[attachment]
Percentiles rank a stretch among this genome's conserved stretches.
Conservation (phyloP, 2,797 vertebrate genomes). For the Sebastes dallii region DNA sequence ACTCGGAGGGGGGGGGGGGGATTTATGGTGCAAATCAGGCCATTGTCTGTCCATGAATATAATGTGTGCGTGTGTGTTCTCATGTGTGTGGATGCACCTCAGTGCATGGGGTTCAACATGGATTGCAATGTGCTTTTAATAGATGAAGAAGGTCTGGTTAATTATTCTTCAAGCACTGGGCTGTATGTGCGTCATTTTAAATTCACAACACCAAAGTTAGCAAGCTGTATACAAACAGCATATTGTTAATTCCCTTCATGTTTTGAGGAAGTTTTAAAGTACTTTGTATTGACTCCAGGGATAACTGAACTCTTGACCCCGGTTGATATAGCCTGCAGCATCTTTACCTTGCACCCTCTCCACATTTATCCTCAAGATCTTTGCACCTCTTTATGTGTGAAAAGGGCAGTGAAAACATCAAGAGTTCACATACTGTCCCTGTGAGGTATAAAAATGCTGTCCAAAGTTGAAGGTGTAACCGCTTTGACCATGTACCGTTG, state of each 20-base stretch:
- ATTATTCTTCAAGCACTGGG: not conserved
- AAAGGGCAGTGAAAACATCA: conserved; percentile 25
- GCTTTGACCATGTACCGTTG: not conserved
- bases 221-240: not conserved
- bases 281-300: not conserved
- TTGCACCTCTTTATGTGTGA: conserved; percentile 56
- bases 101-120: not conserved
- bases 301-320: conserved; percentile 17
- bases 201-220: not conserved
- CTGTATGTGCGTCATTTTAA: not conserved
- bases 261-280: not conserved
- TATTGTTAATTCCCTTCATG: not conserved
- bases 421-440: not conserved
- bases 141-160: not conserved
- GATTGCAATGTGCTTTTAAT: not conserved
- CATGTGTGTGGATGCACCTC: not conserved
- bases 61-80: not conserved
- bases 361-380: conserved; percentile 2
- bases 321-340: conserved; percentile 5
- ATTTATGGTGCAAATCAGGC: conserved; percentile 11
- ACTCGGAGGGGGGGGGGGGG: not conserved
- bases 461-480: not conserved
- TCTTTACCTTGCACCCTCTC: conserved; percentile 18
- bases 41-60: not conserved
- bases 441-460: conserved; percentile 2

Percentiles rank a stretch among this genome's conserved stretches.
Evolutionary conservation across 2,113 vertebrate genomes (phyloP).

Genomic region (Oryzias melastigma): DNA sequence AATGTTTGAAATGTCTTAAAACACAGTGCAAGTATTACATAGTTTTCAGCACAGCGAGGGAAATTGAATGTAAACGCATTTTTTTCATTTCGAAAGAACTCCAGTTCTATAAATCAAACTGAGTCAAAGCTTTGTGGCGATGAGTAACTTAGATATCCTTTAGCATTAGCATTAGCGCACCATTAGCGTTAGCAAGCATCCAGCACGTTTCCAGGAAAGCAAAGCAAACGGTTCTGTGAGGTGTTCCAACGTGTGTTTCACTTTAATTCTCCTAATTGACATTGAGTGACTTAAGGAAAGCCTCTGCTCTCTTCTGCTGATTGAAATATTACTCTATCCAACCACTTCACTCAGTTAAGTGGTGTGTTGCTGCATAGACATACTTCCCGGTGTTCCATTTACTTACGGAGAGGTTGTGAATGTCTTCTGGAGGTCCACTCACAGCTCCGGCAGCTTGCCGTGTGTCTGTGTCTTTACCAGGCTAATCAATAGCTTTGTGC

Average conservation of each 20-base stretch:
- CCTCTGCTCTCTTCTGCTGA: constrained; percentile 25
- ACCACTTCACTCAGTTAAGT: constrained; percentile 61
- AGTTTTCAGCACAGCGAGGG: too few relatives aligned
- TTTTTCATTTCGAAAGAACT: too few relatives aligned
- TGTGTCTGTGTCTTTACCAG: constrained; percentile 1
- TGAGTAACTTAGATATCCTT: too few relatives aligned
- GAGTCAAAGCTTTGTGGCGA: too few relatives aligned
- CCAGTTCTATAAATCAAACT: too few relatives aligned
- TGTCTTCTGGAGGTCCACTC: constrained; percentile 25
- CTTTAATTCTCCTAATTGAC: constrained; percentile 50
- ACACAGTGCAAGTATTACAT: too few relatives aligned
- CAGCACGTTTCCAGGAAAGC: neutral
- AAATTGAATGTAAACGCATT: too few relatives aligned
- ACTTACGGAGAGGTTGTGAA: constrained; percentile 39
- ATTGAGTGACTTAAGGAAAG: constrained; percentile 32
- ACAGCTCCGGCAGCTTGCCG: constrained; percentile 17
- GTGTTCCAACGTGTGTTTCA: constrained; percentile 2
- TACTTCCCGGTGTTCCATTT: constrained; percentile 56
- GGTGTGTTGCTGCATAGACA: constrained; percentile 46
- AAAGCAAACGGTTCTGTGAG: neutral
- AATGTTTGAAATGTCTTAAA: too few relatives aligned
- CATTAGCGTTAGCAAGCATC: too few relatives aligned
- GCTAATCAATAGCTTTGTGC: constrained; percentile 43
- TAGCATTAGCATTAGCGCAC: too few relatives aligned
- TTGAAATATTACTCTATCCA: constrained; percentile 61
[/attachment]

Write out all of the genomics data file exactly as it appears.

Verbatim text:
Percentiles rank a stretch among this genome's conserved stretches.
Conservation (phyloP, 2,797 vertebrate genomes). For the Sebastes dallii region DNA sequence ACTCGGAGGGGGGGGGGGGGATTTATGGTGCAAATCAGGCCATTGTCTGTCCATGAATATAATGTGTGCGTGTGTGTTCTCATGTGTGTGGATGCACCTCAGTGCATGGGGTTCAACATGGATTGCAATGTGCTTTTAATAGATGAAGAAGGTCTGGTTAATTATTCTTCAAGCACTGGGCTGTATGTGCGTCATTTTAAATTCACAACACCAAAGTTAGCAAGCTGTATACAAACAGCATATTGTTAATTCCCTTCATGTTTTGAGGAAGTTTTAAAGTACTTTGTATTGACTCCAGGGATAACTGAACTCTTGACCCCGGTTGATATAGCCTGCAGCATCTTTACCTTGCACCCTCTCCACATTTATCCTCAAGATCTTTGCACCTCTTTATGTGTGAAAAGGGCAGTGAAAACATCAAGAGTTCACATACTGTCCCTGTGAGGTATAAAAATGCTGTCCAAAGTTGAAGGTGTAACCGCTTTGACCATGTACCGTTG, state of each 20-base stretch:
- ATTATTCTTCAAGCACTGGG: not conserved
- AAAGGGCAGTGAAAACATCA: conserved; percentile 25
- GCTTTGACCATGTACCGTTG: not conserved
- bases 221-240: not conserved
- bases 281-300: not conserved
- TTGCACCTCTTTATGTGTGA: conserved; percentile 56
- bases 101-120: not conserved
- bases 301-320: conserved; percentile 17
- bases 201-220: not conserved
- CTGTATGTGCGTCATTTTAA: not conserved
- bases 261-280: not conserved
- TATTGTTAATTCCCTTCATG: not conserved
- bases 421-440: not conserved
- bases 141-160: not conserved
- GATTGCAATGTGCTTTTAAT: not conserved
- CATGTGTGTGGATGCACCTC: not conserved
- bases 61-80: not conserved
- bases 361-380: conserved; percentile 2
- bases 321-340: conserved; percentile 5
- ATTTATGGTGCAAATCAGGC: conserved; percentile 11
- ACTCGGAGGGGGGGGGGGGG: not conserved
- bases 461-480: not conserved
- TCTTTACCTTGCACCCTCTC: conserved; percentile 18
- bases 41-60: not conserved
- bases 441-460: conserved; percentile 2

Percentiles rank a stretch among this genome's conserved stretches.
Evolutionary conservation across 2,113 vertebrate genomes (phyloP).

Genomic region (Oryzias melastigma): DNA sequence AATGTTTGAAATGTCTTAAAACACAGTGCAAGTATTACATAGTTTTCAGCACAGCGAGGGAAATTGAATGTAAACGCATTTTTTTCATTTCGAAAGAACTCCAGTTCTATAAATCAAACTGAGTCAAAGCTTTGTGGCGATGAGTAACTTAGATATCCTTTAGCATTAGCATTAGCGCACCATTAGCGTTAGCAAGCATCCAGCACGTTTCCAGGAAAGCAAAGCAAACGGTTCTGTGAGGTGTTCCAACGTGTGTTTCACTTTAATTCTCCTAATTGACATTGAGTGACTTAAGGAAAGCCTCTGCTCTCTTCTGCTGATTGAAATATTACTCTATCCAACCACTTCACTCAGTTAAGTGGTGTGTTGCTGCATAGACATACTTCCCGGTGTTCCATTTACTTACGGAGAGGTTGTGAATGTCTTCTGGAGGTCCACTCACAGCTCCGGCAGCTTGCCGTGTGTCTGTGTCTTTACCAGGCTAATCAATAGCTTTGTGC

Average conservation of each 20-base stretch:
- CCTCTGCTCTCTTCTGCTGA: constrained; percentile 25
- ACCACTTCACTCAGTTAAGT: constrained; percentile 61
- AGTTTTCAGCACAGCGAGGG: too few relatives aligned
- TTTTTCATTTCGAAAGAACT: too few relatives aligned
- TGTGTCTGTGTCTTTACCAG: constrained; percentile 1
- TGAGTAACTTAGATATCCTT: too few relatives aligned
- GAGTCAAAGCTTTGTGGCGA: too few relatives aligned
- CCAGTTCTATAAATCAAACT: too few relatives aligned
- TGTCTTCTGGAGGTCCACTC: constrained; percentile 25
- CTTTAATTCTCCTAATTGAC: constrained; percentile 50
- ACACAGTGCAAGTATTACAT: too few relatives aligned
- CAGCACGTTTCCAGGAAAGC: neutral
- AAATTGAATGTAAACGCATT: too few relatives aligned
- ACTTACGGAGAGGTTGTGAA: constrained; percentile 39
- ATTGAGTGACTTAAGGAAAG: constrained; percentile 32
- ACAGCTCCGGCAGCTTGCCG: constrained; percentile 17
- GTGTTCCAACGTGTGTTTCA: constrained; percentile 2
- TACTTCCCGGTGTTCCATTT: constrained; percentile 56
- GGTGTGTTGCTGCATAGACA: constrained; percentile 46
- AAAGCAAACGGTTCTGTGAG: neutral
- AATGTTTGAAATGTCTTAAA: too few relatives aligned
- CATTAGCGTTAGCAAGCATC: too few relatives aligned
- GCTAATCAATAGCTTTGTGC: constrained; percentile 43
- TAGCATTAGCATTAGCGCAC: too few relatives aligned
- TTGAAATATTACTCTATCCA: constrained; percentile 61